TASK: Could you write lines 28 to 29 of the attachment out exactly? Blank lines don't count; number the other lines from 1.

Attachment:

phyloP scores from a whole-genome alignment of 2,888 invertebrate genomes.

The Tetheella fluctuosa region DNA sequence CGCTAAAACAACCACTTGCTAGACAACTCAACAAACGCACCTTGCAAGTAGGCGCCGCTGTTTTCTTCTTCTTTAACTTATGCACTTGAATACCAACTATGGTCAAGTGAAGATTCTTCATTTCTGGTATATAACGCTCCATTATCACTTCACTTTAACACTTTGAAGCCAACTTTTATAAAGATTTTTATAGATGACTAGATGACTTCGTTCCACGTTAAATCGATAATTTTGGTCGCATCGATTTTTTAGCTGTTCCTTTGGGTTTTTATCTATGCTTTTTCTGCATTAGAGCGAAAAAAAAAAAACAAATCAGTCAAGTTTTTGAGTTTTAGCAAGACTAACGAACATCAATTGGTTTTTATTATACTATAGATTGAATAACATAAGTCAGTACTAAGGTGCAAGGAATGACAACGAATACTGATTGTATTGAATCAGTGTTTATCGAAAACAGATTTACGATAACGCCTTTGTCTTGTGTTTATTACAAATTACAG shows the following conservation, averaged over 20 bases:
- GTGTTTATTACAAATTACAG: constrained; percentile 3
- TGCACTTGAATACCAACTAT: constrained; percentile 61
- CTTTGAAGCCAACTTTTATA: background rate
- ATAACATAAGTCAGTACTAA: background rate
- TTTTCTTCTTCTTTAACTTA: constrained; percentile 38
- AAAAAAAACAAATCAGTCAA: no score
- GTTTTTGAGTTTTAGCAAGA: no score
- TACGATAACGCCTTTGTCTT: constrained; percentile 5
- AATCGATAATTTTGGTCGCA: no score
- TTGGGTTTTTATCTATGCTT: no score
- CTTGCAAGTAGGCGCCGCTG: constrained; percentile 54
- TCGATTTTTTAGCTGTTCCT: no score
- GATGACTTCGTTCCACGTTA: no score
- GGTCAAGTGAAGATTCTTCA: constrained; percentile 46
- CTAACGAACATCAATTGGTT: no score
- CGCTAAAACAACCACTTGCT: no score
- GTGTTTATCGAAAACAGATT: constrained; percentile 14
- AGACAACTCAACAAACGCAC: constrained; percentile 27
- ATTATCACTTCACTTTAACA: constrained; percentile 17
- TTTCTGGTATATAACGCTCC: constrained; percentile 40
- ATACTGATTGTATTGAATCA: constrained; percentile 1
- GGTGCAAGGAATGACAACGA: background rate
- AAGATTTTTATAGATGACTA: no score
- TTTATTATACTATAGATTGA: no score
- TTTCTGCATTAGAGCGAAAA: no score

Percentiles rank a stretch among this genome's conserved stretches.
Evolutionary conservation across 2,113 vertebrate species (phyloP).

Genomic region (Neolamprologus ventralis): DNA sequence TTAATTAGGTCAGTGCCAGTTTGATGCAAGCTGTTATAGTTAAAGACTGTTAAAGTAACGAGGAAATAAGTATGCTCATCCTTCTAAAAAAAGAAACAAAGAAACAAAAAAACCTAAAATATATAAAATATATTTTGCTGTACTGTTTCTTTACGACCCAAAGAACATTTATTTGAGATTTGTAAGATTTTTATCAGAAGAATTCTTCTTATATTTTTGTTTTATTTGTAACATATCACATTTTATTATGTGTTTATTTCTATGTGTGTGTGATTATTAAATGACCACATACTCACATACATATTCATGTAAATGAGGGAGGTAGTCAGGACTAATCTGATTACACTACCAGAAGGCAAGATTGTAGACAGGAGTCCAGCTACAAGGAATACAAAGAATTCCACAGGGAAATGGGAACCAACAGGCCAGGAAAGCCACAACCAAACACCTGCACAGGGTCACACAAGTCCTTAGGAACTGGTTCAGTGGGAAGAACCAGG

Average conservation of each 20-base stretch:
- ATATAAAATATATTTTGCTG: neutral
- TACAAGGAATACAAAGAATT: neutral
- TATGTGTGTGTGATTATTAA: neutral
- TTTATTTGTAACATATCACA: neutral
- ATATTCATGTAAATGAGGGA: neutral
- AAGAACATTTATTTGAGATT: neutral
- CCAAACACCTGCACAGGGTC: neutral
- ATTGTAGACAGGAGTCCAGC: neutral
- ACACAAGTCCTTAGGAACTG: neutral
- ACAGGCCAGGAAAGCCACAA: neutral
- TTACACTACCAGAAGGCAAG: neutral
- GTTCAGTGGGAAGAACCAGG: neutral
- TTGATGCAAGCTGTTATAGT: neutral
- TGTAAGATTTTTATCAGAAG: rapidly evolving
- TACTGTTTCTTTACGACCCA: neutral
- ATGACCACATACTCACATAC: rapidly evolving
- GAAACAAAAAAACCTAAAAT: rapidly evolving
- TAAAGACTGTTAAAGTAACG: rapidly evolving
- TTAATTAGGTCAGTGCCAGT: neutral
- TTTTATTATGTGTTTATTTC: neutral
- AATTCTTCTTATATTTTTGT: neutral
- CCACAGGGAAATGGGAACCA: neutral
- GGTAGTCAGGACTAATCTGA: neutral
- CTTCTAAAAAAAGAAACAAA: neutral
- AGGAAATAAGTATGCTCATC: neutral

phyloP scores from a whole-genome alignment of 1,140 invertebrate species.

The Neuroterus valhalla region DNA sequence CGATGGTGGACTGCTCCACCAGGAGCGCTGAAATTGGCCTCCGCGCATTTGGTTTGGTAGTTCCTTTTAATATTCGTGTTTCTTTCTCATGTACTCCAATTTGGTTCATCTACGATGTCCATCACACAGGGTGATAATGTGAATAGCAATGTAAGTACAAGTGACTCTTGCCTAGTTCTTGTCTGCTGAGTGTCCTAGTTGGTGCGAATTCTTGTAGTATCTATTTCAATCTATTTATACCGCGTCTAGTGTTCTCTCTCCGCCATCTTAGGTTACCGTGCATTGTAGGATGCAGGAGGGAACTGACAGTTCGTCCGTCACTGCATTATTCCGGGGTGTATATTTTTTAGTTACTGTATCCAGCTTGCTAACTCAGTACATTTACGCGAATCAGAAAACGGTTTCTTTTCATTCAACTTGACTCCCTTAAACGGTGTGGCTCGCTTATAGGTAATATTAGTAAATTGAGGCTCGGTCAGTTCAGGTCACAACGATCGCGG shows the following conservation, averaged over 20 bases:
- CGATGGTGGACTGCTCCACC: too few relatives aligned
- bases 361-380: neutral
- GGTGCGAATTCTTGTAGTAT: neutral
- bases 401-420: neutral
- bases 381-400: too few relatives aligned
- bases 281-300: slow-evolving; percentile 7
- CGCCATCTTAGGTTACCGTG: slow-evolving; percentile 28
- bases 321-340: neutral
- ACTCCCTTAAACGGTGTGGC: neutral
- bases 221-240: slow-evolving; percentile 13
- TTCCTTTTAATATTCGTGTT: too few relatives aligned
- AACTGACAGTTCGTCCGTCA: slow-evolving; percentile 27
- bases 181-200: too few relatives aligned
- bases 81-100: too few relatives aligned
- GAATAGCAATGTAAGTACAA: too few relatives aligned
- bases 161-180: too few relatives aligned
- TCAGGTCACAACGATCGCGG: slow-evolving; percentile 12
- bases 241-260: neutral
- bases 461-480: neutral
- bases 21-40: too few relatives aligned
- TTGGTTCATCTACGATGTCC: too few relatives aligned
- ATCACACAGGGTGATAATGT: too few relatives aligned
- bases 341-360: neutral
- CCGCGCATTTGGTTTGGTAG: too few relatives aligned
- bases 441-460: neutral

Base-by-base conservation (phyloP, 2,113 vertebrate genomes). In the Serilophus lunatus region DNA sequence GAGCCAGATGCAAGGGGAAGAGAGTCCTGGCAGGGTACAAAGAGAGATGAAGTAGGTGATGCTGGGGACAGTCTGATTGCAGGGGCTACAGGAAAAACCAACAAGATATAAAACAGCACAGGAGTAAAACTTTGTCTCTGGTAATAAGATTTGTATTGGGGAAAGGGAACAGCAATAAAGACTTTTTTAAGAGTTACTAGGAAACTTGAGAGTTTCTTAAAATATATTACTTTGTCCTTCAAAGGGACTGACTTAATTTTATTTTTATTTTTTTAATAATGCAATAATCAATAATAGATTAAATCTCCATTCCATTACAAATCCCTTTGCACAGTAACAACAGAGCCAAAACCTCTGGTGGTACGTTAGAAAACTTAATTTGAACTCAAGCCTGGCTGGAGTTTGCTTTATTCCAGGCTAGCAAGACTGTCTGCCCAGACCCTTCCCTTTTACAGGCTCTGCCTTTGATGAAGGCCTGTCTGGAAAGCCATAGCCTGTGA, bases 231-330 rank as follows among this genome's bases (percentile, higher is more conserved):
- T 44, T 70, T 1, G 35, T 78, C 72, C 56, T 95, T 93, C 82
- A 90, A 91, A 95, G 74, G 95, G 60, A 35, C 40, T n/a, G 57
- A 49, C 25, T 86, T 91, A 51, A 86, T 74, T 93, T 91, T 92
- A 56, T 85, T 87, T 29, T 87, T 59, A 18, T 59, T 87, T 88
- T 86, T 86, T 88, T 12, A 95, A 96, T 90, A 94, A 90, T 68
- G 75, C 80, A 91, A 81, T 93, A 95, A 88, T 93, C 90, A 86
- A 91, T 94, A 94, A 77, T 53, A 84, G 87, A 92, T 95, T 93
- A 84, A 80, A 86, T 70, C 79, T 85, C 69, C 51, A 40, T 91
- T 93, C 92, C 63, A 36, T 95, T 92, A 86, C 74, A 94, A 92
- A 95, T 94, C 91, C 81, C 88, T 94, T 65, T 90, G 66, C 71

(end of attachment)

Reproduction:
Percentiles rank a stretch among this genome's conserved stretches.
Evolutionary conservation across 2,113 vertebrate species (phyloP).